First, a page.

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FIFA ethics court asks for Blatter, Platini sanctions

By AP - Nov 21,2015 - Last updated at Nov 21,2015

GENEVA — FIFA’s ethics committee has asked for sanctions against Sepp Blatter and Michel Platini after finishing investigations into their alleged financial wrongdoing.

FIFA president Blatter and UEFA president Platini now face bans of several years at full hearings before FIFA ethics judge Joachim Eckert, likely in December.

The ethics court investigation chamber said Saturday it will not reveal what sanctions it requested due to “privacy rights and the presumption of innocence”.

“The adjudicatory chamber will study the reports carefully and decide in due course about whether to institute formal adjudicatory proceedings,” the separate judging chamber said in a statement.

The case centres on a $2 million payment of FIFA money Blatter approved for Platini in 2011 — three months before a FIFA presidential election — as backdated salary. Platini was employed by Blatter as a presidential adviser from 1998-2002.

Both men deny wrongdoing, though they acknowledge there was no written contract.

Blatter and Platini, whose campaign for the FIFA presidency is stalled by his legal troubles, were suspended by the ethics committee on October 8 pending the full verdicts.

Both are challenging their interim 90-day bans at the Court of Arbitration for Sport (CAS) which is expected to fast-track their cases.

The full charges of unethical conduct against Blatter and Platini could include conflicts of interest.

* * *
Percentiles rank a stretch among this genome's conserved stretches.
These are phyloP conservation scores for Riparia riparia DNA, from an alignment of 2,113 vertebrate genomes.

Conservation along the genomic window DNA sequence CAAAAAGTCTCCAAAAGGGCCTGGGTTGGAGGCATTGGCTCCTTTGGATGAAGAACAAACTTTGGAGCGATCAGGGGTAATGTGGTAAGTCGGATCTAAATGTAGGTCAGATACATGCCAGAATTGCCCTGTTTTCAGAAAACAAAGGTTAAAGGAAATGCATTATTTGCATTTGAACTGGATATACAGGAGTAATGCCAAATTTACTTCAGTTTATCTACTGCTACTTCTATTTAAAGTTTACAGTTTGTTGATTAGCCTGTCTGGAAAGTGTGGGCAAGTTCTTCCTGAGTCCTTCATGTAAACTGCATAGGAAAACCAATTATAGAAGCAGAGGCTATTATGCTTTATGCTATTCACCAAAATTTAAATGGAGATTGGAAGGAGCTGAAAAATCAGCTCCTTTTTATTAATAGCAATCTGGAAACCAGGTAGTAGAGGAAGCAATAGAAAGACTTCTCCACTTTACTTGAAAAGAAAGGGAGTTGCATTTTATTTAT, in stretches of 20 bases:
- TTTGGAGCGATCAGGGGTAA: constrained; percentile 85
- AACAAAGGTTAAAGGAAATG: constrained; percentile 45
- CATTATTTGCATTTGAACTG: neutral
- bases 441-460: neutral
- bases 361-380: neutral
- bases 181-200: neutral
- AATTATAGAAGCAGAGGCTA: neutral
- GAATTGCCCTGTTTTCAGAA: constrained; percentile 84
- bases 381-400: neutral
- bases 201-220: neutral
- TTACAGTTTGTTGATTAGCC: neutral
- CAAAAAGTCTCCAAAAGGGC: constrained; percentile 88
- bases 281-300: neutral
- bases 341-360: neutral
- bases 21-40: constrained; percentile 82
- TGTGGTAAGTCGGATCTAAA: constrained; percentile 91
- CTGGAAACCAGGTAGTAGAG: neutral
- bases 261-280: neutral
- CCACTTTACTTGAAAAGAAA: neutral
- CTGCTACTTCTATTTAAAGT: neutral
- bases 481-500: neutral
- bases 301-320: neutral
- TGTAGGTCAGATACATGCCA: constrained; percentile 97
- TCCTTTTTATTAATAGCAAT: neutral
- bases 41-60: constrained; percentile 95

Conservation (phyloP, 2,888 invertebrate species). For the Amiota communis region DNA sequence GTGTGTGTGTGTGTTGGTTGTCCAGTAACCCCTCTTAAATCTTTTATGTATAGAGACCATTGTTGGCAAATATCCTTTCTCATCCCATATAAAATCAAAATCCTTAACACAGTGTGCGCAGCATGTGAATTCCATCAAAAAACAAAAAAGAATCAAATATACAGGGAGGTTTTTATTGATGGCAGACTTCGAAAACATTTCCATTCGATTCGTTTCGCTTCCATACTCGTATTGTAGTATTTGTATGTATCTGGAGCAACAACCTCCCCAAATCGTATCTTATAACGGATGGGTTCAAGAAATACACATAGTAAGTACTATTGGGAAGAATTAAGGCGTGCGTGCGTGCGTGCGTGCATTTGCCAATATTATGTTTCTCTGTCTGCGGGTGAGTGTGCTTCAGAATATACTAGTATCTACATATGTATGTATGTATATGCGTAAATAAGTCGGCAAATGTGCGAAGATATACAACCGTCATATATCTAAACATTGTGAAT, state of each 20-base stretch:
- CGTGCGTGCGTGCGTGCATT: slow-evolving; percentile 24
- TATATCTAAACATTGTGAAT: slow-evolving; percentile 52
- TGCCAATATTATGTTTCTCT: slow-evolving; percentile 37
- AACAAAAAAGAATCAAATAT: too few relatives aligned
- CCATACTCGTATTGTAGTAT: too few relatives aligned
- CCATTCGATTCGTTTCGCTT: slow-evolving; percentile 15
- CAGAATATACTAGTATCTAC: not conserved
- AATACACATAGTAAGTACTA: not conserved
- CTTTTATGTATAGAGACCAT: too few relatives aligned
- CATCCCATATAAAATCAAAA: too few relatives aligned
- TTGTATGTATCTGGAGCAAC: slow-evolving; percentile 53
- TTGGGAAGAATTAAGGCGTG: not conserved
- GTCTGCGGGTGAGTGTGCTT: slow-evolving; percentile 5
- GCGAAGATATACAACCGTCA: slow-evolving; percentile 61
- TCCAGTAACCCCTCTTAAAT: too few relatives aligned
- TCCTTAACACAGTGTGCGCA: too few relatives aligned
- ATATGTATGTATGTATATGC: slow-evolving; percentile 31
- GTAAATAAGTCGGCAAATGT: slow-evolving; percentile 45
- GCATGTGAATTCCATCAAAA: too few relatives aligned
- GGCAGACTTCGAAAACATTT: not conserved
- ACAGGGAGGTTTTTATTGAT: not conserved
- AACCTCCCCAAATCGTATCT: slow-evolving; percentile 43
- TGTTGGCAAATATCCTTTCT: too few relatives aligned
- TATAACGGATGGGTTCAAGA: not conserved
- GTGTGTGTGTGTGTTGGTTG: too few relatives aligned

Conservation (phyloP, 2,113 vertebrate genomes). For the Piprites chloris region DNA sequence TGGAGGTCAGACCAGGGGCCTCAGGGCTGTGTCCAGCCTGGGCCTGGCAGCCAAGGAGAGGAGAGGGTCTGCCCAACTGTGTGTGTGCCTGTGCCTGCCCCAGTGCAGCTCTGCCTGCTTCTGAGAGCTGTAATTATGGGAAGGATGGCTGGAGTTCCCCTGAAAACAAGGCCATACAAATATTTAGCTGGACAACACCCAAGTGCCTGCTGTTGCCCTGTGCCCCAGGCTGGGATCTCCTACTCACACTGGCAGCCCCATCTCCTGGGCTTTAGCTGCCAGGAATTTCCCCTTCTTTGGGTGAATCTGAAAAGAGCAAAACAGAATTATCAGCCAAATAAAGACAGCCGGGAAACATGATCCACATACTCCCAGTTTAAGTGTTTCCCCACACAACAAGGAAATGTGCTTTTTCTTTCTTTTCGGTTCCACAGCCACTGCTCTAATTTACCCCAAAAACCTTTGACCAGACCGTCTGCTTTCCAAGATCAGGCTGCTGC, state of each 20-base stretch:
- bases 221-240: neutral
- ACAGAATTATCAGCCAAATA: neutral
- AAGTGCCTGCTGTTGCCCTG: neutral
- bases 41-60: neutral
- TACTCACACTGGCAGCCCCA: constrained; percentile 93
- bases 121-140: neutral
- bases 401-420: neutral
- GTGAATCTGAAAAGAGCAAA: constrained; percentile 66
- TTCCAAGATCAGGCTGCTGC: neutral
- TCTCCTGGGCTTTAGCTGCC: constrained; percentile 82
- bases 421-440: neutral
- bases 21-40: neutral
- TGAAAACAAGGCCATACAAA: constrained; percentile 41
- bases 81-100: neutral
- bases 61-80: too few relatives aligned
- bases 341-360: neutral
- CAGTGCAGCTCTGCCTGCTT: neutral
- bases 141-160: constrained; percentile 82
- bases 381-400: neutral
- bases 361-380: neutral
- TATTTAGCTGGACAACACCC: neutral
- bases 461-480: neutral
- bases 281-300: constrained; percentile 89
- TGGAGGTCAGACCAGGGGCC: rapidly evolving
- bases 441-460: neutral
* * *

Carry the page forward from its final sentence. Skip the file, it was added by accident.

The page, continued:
Both were members of the FIFA executive committee in 2011 when the payment was arranged without their colleagues apparently knowing of the deal.

FIFA audit panel chairman Domenico Scala also suggested that accounts may have been falsified if the $2 million allegedly owed to Platini was not booked in the financial reports from 2002 to 2011.

Recently judged FIFA ethics cases suggest Blatter and Platini face bans of at least seven years.

Former FIFA vice president Chung Mong-joon of South Korea was banned for six years last month for a range of charges which did not include financial corruption. His misconduct cited by the ethics committee included failing to cooperate with investigators and breach of FIFA confidentiality rules.

Harold Mayne-Nicholls, the former Chile federation president, was banned for seven years in July in a case that focused on his work leading technical inspections of the 2018 and 2022 World Cup bidders.

Blatter and Platini can appeal any ethics committee sanctions to the FIFA appeals committee and CAS.

Both want their cases finally resolved ahead of the FIFA election on February 26.

Blatter has said he wants to leave FIFA with a dignified exit after 40 years by hosting the election congress in Zurich.

Platini’s eligibility as a candidate to succeed his former mentor Blatter is dependent on not being banned and passing an integrity check which is on hold during the ethics proceedings.

Switzerland’s attorney general has also opened criminal proceedings against Blatter for suspected criminal mismanagement of FIFA money, over Platini’s $2 million and the undervalued sale of Caribbean TV rights for the World Cup.

 

Swiss federal authorities are treating Platini  as “between a witness and an accused person”.

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